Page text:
degree from the same institution. Kerr became the recipient of a Rosenwald
Fellowship in Composition (1942) and was subsequently awarded First Prize in
the Composers and Authors of America Competition (1944). In addition to his
recital activity, he was presented twice as a concerto soloist with the
National Symphony. Kerr's contributions to musical literature have been in the
area of piano, voice, chorus, woodwind ensemble, and organ. Although primarily
trained as a pianist, Kerr became masterfully familiar with the organ and its
resources, thus enabling him to write most effectively for the instrument.

Here, two of Kerr's compositions have been selected. The
first example is the theme from the Concert Variations on a Merry Xmas Tune,
which is based on the Christmas carol "Good King Wenceslas." (Example
1)

Another popular Kerr composition,  Anguished American Easter-1968, is a brilliant set of theme
and variations based on the Easter spiritual "He 'rose." Written upon
hearing news of the death of Dr. Martin Luther King, Jr., Kerr completed the
original manuscript in 10 days. It is dedicated to Dr. King's memory. (Example
2)

Organ Compositions (Published Scores)

Arietta [1957]-[Now out-of-print]

(Unpublished Scores)-[selected]

Anguished American Easter-1968 (Dedicated to the Memory of
Dr. Martin Luther King, Jr.)

Concert Variations on a Merry Xmas Tune ("Good King
Wenceslas") [Revised 1969]

Thanksgiving-1969 (Somber Variations on Handel's "Thanks
Be to Thee")

Suite Sebastienne: (Theme and Cantus, Frolicking Flutes,
Miniature Antiphonal on a Pedal Point, Fugato and Toccata, Trio, Allegro
barbaro, Reverie, Toccata-Carillon) [Revised 1974]

Adolphus Hailstork
(b. 1941) received his degrees from Howard University (B.M. degree) under Mark
Fax, and at the Manhattan School of Music (B.M. and M.M. degrees) under
Vittorio Giannini and David Diamond. He later received a Doctorate of Music in
Composition from Michigan State University where he was a student of H. Owen
Reed. Hailstork pursued additional study with Nadia Boulanger at the American
Institute at Fountainebleau. Currently, he is serving as Professor of Music and
Composer-in-Residence at Norfolk State University in Norfolk, Virginia. Among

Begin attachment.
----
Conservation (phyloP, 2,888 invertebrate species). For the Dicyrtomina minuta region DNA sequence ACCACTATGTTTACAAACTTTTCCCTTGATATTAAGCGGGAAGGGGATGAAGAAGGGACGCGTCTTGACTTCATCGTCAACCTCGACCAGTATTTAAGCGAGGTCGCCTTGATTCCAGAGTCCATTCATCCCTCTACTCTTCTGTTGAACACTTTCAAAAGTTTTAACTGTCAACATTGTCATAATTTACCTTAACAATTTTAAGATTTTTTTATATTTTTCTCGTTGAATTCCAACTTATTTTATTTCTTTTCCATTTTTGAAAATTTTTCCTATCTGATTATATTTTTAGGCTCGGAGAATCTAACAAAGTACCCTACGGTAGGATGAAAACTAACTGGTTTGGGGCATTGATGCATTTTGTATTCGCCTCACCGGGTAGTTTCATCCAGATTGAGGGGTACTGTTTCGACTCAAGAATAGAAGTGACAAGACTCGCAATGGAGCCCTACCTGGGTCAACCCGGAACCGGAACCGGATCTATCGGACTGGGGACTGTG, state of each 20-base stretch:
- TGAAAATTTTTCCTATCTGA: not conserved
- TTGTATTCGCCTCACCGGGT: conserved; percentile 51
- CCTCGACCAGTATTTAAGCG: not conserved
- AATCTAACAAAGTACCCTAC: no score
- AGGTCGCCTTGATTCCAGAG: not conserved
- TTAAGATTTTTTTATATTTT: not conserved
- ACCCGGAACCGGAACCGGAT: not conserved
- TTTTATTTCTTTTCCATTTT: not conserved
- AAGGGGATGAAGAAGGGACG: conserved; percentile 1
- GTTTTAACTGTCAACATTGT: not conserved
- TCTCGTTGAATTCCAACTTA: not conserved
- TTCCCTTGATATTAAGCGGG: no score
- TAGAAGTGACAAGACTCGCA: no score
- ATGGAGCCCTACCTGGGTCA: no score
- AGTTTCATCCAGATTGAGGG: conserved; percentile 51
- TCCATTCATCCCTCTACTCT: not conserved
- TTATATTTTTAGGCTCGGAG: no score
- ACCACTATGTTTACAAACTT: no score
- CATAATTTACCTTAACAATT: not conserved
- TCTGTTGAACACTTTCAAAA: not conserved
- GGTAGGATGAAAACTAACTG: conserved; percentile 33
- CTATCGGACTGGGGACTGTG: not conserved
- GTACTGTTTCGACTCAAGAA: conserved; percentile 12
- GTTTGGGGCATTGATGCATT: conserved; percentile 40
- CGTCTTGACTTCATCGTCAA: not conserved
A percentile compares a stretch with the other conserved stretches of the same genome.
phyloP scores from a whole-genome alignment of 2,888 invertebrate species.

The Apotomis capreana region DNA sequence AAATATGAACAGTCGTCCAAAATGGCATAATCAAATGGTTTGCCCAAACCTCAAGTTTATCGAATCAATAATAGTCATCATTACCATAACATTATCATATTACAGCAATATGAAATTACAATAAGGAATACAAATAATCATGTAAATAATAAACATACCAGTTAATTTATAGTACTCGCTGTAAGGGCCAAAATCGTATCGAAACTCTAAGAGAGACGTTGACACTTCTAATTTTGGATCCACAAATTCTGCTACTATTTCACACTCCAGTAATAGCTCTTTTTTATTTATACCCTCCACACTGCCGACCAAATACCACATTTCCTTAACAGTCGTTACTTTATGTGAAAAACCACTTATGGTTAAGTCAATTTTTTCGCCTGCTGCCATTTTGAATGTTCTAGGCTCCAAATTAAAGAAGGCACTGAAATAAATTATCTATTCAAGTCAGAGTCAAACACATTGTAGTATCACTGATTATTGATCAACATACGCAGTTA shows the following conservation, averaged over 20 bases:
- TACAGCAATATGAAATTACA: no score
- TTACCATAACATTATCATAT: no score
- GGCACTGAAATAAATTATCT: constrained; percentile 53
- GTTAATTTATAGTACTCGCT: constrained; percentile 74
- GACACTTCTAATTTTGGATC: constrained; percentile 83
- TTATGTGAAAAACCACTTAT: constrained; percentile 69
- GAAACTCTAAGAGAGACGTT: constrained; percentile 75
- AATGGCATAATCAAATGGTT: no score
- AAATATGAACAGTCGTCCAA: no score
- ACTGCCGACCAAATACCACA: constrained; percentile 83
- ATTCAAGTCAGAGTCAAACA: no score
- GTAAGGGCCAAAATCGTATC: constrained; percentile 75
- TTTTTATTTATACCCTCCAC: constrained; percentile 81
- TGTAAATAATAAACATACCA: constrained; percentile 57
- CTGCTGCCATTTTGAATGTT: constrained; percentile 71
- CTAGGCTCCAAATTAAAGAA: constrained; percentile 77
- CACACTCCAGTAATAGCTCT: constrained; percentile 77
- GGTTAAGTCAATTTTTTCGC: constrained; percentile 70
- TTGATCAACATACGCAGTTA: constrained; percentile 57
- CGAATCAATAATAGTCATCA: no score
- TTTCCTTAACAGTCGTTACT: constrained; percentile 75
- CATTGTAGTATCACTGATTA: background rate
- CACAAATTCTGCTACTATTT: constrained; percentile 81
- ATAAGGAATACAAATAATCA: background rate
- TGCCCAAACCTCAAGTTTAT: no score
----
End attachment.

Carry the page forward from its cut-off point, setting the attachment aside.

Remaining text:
his composition awards are the Ernest Bloch Award for Choral Composition
(1972), the Belwin-Mills Max Winkler Award (1977), and First Prize in the
Virginia College Band Director's National Competition (1983). In addition to
organ works, Hailstork has written for chorus, voice, various chamber
ensembles, and band.

Hailstork's fiery Toccata on 'Veni Emmanuel' is based on the
Advent plainchant known in English as "O Come, O Come, Emmanuel."
(Example 3)

Organ Compositions (Published Scores)

Suite for Organ: (Prelude, Andantino, Scherzetto, Fugue)
[Hinshaw Music, Inc., Chapel Hill, NC, 1975]

 (Unpublished
Scores)

First Organ Book-Eight Short Pieces for Organ: (Who Gazes at
the Stars [1978], Toccata on "Veni Emmanuel" style="mso-spacerun: yes">  [1983], Prelude and Postlude on
"Shalom Havayreem" [1983], Prelude on "We Shall
Overcome"  [1983], Prelude and
Scherzo on "Winchester New" 
[1983], Prelude and March in F [1983], Prelude on "Veni
Emmanuel"  [1983])

Prelude [1967]

Andante [1967]

William B. Cooper
(1920-1993). Born in Philadelphia, Cooper received his B.M. and M.M. degrees
from the Philadelphia College of Performing Arts and a Doctorate of Music from
Columbia Pacific University (California). In 1988, he was awarded a Doctorate
of Sacred Music (honoris causa) from Christ Theological Seminary in Yonkers,
New York. Cooper pursued additional music studies at the School of Sacred Music
of Union Theological Seminary (New York), the Manhattan School of Music, and
Trinity College of Music (London). He not only served on the music faculties of
Bennett College (Greensboro, North Carolina) and  Hampton University (Hampton, Virginia), but taught 26 years
in the New York City School System. Cooper also served as Minister of Music at
historic St. Philip's Episcopal Church (1953-1974) and St. Martin's Episcopal
Church (1974-1988) in Harlem. His musical output, which is considerable,
includes works for organ, voice, chorus, solo instruments, orchestra, and
ballet.

Here, three of Cooper's compositions are cited for their
thematic diversity. The first of these, Cooper's Meditation on 'Steal Away', is
based on the Negro spiritual bearing that name. (Example 4)

The theme of Cooper's Lulliloo-Ashanti Cry of Joy is African
in origin, being based on an Ashanti tribal melody. (Example 5)

Based on a melody from the shape-note hymnal Southern
Harmony is Cooper's Pastorale. (Example 6)

Organ Compositions (Unpublished Scores)-[selected]

Peaceful Warrior [1961]

In the Beginning-Creation [1962]

Diferencias con Quattro [1962]

Meditation on "Steal Away" [1964]

Poem II-To the Innocents [1967]

Rhapsody on the Name FELA SOWANDE [1968]

Pastorale No. III [1973]

Jesu, Joy of Our Desiring (Air) [1978] style='mso-tab-count:1'>